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 A Personal View of a Lay Minister

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Posts : 1
Join date : 2010-09-20

PostSubject: A Personal View of a Lay Minister   Mon Sep 20, 2010 2:35 am

I have finally given in to the continuous prompting that I should add a comment on this forum. I don’t think that anything I say will alleviate the hurt suffered by some people who have been in touch and, may indeed, aggravate it, for which I am sorry and is the reason I have not written before. However, the negative descriptions of the OBC do not accord with my experience and I feel it is important for people to prove it true for themselves.

I have called myself Buddhist since about eleven years of age when I disagreed with the teachings of the church which I had been brought up in. I read my first book about Buddhism at that age and realized that this was my understanding and always had been. When I was twenty-one I met my future life partner and after trying another Buddhist tradition, which didn’t gel, we found a local group affiliated to the OBC. For us it felt very natural. We have been practicing together within the OBC for about 30 years and have been Lay Ministers in the Order for about 20 years running meditation groups and helping with a local Priory.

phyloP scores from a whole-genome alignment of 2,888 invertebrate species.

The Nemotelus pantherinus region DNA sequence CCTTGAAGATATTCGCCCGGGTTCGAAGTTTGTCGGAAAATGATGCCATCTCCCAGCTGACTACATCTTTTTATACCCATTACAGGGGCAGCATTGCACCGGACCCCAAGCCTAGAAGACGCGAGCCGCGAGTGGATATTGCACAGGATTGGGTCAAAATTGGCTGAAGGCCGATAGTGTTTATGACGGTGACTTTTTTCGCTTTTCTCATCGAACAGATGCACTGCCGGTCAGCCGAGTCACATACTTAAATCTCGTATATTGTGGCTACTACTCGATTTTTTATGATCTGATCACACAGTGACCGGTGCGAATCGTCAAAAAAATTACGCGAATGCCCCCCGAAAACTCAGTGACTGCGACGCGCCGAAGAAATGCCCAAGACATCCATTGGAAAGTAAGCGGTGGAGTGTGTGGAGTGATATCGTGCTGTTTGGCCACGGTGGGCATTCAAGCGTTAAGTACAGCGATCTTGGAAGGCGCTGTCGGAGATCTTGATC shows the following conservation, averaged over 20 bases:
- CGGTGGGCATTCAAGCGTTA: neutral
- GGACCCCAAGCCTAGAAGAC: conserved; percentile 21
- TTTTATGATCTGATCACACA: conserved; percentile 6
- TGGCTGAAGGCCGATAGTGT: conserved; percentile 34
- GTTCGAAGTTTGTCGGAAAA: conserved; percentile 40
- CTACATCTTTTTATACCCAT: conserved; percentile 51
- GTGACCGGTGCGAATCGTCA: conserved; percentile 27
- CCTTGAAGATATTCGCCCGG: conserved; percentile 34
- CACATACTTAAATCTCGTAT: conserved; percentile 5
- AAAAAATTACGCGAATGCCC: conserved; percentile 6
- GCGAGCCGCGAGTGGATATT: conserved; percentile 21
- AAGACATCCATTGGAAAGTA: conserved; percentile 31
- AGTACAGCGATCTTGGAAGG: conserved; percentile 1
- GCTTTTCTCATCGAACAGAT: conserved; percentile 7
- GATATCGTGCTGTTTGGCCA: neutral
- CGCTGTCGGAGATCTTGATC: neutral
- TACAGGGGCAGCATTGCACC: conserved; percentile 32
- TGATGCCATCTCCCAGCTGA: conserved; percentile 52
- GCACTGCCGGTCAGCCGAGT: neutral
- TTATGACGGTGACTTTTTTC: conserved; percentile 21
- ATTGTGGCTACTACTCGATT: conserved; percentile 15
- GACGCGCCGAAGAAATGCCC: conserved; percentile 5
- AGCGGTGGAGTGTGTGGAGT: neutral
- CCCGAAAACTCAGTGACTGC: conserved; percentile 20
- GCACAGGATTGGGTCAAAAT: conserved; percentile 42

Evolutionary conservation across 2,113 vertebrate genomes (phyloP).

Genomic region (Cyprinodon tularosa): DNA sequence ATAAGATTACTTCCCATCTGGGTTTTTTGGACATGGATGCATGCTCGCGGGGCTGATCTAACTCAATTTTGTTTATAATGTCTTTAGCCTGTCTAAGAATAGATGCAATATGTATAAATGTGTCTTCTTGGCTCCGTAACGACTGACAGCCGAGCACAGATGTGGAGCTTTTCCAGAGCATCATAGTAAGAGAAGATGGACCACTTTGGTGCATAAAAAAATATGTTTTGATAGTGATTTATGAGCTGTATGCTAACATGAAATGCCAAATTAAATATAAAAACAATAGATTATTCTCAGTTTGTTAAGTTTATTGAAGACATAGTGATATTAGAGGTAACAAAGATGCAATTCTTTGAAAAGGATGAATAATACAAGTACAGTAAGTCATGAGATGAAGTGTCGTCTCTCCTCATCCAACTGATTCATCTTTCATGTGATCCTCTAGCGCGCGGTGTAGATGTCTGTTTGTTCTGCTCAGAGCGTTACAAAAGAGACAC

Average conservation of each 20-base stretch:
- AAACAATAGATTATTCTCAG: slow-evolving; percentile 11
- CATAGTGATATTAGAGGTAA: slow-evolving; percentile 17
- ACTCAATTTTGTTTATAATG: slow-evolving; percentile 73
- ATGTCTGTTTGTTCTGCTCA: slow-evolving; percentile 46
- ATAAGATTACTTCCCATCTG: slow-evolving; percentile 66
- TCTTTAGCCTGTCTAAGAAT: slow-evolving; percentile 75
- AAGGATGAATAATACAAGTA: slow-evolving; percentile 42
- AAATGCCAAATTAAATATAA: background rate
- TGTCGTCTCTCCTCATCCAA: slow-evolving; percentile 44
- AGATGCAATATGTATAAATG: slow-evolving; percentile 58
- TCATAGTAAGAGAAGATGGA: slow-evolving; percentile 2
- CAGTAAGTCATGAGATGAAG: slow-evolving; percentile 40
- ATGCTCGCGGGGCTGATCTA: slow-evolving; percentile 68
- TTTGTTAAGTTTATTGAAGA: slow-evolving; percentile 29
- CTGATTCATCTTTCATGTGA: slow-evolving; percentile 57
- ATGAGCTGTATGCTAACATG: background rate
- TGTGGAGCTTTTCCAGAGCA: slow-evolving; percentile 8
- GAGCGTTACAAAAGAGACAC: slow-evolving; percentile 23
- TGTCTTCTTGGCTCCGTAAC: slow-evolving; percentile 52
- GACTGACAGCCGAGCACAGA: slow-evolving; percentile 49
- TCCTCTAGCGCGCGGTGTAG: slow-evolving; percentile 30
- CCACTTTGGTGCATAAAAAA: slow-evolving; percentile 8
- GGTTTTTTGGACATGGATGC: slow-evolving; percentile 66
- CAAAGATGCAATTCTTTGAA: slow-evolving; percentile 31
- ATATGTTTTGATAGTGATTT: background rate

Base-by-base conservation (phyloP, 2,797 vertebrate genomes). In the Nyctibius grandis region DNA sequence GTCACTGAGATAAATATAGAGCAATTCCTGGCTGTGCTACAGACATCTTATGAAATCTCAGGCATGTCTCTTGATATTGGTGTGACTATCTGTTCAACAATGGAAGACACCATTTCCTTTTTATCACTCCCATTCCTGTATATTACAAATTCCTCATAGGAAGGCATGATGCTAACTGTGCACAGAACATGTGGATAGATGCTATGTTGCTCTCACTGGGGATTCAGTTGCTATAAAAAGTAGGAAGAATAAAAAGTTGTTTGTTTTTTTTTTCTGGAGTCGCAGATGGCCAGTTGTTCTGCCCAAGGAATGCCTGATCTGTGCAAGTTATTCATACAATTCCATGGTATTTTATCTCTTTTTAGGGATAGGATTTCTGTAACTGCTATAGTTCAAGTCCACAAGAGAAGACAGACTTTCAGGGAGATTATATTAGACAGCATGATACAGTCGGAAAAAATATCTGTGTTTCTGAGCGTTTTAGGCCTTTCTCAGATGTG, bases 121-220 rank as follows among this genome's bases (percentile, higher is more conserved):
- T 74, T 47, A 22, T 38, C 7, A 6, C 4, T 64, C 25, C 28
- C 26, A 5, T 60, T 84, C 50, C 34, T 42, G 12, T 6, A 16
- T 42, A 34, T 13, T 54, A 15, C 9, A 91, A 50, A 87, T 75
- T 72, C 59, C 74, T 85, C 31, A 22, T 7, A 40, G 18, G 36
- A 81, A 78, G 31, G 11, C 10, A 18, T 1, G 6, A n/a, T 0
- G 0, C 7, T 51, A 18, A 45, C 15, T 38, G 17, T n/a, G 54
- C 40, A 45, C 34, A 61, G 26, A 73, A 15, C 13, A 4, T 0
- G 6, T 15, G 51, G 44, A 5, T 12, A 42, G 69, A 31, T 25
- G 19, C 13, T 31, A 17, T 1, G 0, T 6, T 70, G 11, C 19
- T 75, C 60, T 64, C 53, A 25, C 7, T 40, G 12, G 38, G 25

As we live in the UK I can only comment on Throssel Hole Abbey, although I do know and have known a number of American Monks from whom I have always received similar teaching and support.